TitleDaily positive events and inflammation: findings from the National Study of Daily Experiences.
Publication TypeJournal Article
Year of Publication2015
AuthorsSin, NL, Graham-Engeland, JE, Almeida, DM
JournalBrain Behav Immun
Date Published2015 Jan
KeywordsAdult, Affect, Aged, Aged, 80 and over, Biomarkers, C-Reactive Protein, Cross-Sectional Studies, Female, Fibrinogen, Health Surveys, Humans, Inflammation, Interleukin-6, Male, Middle Aged, United States

<p><b>BACKGROUND: </b>Inflammation is implicated in the development of chronic diseases and increases the risk of mortality. People who experience more daily stressors than others have higher levels of inflammation, but it is unknown whether daily positive events are linked to inflammation.</p><p><b>OBJECTIVE: </b>To examine the association of daily positive events with 3 inflammatory markers, interleukin-6 (IL-6), C-reactive protein (CRP), and fibrinogen.</p><p><b>METHOD: </b>A cross-sectional sample of 969 adults aged 35-86 from the Midlife in the United States Study completed telephone interviews for 8 consecutive evenings. Participants reported positive experiences that occurred over the past 24h. Blood samples were obtained at a separate clinic visit and later assayed for inflammatory markers. Regression analyses evaluated the frequency of daily positive events (defined as the percent of study days with at least 1 positive event) as a predictor of each inflammatory marker. Covariates included information on demographics, physical health, depressive symptoms, dispositional and behavioral factors, and daily positive and negative affect.</p><p><b>RESULTS: </b>On average, participants experienced positive events on 73% of days (SD=27%). The frequency of daily positive events was associated with lower IL-6 (p<0.001) and CRP (p=0.02) in the overall sample, and lower fibrinogen among women (p=0.01). The association remained for IL-6 in the fully adjusted model, but was no longer significant for CRP and fibrinogen after controlling for household income and race. Effects were more pronounced for participants in the lowest quartile of positive event frequency than for those in the top 3 quartiles, suggesting that lack of positivity in daily life may be particularly consequential for inflammation. Furthermore, interpersonal positive events were more predictive of lower IL-6 overall and lower fibrinogen in women than non-interpersonal positive events.</p><p><b>CONCLUSION: </b>Daily positive events may serve a protective role against inflammation.</p>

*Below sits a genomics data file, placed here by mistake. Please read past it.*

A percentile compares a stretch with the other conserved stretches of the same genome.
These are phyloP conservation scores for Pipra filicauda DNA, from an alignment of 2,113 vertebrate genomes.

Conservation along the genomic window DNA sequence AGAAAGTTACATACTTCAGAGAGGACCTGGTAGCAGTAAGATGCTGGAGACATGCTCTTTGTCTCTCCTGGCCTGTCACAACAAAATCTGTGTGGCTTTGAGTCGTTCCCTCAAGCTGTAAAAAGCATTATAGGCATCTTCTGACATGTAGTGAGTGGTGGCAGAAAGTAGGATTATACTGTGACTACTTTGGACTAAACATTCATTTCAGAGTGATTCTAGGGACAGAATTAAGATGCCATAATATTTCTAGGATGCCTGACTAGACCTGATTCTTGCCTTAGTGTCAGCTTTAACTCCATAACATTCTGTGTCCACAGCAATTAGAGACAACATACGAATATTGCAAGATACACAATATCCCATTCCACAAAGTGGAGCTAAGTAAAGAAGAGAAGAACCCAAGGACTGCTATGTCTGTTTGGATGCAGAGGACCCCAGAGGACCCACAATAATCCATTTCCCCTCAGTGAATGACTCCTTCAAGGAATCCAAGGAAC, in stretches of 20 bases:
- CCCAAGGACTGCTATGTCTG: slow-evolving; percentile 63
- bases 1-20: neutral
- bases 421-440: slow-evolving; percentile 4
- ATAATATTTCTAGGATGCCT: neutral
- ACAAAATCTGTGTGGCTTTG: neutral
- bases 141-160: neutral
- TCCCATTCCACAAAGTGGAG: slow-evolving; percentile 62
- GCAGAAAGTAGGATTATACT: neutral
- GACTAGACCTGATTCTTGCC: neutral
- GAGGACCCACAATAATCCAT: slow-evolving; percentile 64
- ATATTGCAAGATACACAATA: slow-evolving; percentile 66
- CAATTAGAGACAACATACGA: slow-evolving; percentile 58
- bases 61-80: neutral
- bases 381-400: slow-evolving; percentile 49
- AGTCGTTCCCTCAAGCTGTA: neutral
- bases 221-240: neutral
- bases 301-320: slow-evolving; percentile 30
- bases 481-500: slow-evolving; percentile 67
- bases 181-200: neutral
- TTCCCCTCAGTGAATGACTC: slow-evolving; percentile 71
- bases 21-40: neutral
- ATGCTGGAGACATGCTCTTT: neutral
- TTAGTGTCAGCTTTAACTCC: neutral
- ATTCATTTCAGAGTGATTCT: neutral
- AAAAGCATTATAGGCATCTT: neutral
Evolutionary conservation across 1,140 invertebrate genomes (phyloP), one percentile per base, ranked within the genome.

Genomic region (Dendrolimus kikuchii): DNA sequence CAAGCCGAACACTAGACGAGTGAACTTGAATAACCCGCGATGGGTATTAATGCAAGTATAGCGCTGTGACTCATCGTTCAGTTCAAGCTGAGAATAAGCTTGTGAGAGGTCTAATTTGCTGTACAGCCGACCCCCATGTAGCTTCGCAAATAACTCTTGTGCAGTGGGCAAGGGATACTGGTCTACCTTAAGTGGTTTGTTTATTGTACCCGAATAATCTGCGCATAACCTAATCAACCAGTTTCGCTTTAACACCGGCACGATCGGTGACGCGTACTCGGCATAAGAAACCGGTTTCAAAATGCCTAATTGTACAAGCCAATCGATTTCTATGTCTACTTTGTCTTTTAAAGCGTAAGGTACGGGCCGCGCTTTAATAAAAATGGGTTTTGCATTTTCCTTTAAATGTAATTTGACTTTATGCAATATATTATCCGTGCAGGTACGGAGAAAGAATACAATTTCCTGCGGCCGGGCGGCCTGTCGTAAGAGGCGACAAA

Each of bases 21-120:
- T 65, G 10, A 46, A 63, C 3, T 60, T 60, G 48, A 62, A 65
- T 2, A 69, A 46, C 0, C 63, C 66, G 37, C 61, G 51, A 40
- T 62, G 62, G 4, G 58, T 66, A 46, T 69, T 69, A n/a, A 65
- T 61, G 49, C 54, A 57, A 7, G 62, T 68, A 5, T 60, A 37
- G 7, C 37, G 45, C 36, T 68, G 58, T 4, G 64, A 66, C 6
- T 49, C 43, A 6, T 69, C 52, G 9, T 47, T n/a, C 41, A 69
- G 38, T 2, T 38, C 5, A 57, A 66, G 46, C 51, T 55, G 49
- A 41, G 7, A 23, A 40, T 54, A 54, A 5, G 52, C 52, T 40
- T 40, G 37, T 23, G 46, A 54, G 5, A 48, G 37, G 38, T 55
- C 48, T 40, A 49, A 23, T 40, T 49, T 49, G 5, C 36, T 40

Alternate JournalBrain Behav Immun
PubMed ID25102453
PubMed Central IDPMC4258510
Grant ListP01-AG020166 / AG / NIA NIH HHS / United States
UL1 TR000427 / TR / NCATS NIH HHS / United States
M01 RR000865 / RR / NCRR NIH HHS / United States
UL1 RR025011 / RR / NCRR NIH HHS / United States
1UL1RR025011 / RR / NCRR NIH HHS / United States
M01 RR023942 / RR / NCRR NIH HHS / United States
P01 AG020166 / AG / NIA NIH HHS / United States
R01 AG047154 / AG / NIA NIH HHS / United States
M01-RR00865 / RR / NCRR NIH HHS / United States